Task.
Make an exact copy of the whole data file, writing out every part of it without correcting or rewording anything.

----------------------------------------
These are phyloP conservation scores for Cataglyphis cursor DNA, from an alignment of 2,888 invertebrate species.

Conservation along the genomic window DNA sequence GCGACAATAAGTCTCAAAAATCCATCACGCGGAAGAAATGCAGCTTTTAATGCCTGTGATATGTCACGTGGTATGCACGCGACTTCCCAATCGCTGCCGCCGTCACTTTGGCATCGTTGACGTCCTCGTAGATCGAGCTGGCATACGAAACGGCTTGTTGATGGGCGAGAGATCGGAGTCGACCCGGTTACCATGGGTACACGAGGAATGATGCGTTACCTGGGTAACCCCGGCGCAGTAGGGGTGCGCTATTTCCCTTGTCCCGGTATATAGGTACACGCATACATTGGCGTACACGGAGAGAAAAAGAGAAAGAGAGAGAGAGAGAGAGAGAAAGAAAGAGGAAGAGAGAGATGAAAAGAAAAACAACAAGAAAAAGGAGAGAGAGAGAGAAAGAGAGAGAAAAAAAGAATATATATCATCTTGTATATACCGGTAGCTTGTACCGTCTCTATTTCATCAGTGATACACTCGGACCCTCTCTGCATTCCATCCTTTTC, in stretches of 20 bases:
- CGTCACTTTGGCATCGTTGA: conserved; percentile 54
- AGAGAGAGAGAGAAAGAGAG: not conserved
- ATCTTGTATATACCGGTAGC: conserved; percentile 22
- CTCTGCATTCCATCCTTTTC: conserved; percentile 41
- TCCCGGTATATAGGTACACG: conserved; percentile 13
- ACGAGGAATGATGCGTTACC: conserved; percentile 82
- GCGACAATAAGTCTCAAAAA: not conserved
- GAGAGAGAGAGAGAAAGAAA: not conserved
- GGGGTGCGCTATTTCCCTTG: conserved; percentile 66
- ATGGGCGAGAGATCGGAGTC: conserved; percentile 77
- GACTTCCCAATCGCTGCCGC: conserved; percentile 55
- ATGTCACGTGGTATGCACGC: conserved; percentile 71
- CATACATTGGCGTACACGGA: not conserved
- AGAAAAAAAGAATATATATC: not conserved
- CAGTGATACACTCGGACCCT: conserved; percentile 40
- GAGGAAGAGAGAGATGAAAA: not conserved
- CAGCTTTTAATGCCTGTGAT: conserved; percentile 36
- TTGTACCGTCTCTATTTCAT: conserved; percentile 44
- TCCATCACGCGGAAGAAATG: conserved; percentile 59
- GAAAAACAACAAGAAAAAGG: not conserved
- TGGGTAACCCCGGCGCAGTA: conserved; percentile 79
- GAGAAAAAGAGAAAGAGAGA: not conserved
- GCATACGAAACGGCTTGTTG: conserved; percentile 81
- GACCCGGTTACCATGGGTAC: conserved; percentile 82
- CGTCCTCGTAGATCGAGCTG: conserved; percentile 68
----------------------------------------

These are phyloP conservation scores for Cataglyphis cursor DNA, from an alignment of 2,888 invertebrate species.

Conservation along the genomic window DNA sequence GCGACAATAAGTCTCAAAAATCCATCACGCGGAAGAAATGCAGCTTTTAATGCCTGTGATATGTCACGTGGTATGCACGCGACTTCCCAATCGCTGCCGCCGTCACTTTGGCATCGTTGACGTCCTCGTAGATCGAGCTGGCATACGAAACGGCTTGTTGATGGGCGAGAGATCGGAGTCGACCCGGTTACCATGGGTACACGAGGAATGATGCGTTACCTGGGTAACCCCGGCGCAGTAGGGGTGCGCTATTTCCCTTGTCCCGGTATATAGGTACACGCATACATTGGCGTACACGGAGAGAAAAAGAGAAAGAGAGAGAGAGAGAGAGAGAAAGAAAGAGGAAGAGAGAGATGAAAAGAAAAACAACAAGAAAAAGGAGAGAGAGAGAGAAAGAGAGAGAAAAAAAGAATATATATCATCTTGTATATACCGGTAGCTTGTACCGTCTCTATTTCATCAGTGATACACTCGGACCCTCTCTGCATTCCATCCTTTTC, in stretches of 20 bases:
- CGTCACTTTGGCATCGTTGA: conserved; percentile 54
- AGAGAGAGAGAGAAAGAGAG: not conserved
- ATCTTGTATATACCGGTAGC: conserved; percentile 22
- CTCTGCATTCCATCCTTTTC: conserved; percentile 41
- TCCCGGTATATAGGTACACG: conserved; percentile 13
- ACGAGGAATGATGCGTTACC: conserved; percentile 82
- GCGACAATAAGTCTCAAAAA: not conserved
- GAGAGAGAGAGAGAAAGAAA: not conserved
- GGGGTGCGCTATTTCCCTTG: conserved; percentile 66
- ATGGGCGAGAGATCGGAGTC: conserved; percentile 77
- GACTTCCCAATCGCTGCCGC: conserved; percentile 55
- ATGTCACGTGGTATGCACGC: conserved; percentile 71
- CATACATTGGCGTACACGGA: not conserved
- AGAAAAAAAGAATATATATC: not conserved
- CAGTGATACACTCGGACCCT: conserved; percentile 40
- GAGGAAGAGAGAGATGAAAA: not conserved
- CAGCTTTTAATGCCTGTGAT: conserved; percentile 36
- TTGTACCGTCTCTATTTCAT: conserved; percentile 44
- TCCATCACGCGGAAGAAATG: conserved; percentile 59
- GAAAAACAACAAGAAAAAGG: not conserved
- TGGGTAACCCCGGCGCAGTA: conserved; percentile 79
- GAGAAAAAGAGAAAGAGAGA: not conserved
- GCATACGAAACGGCTTGTTG: conserved; percentile 81
- GACCCGGTTACCATGGGTAC: conserved; percentile 82
- CGTCCTCGTAGATCGAGCTG: conserved; percentile 68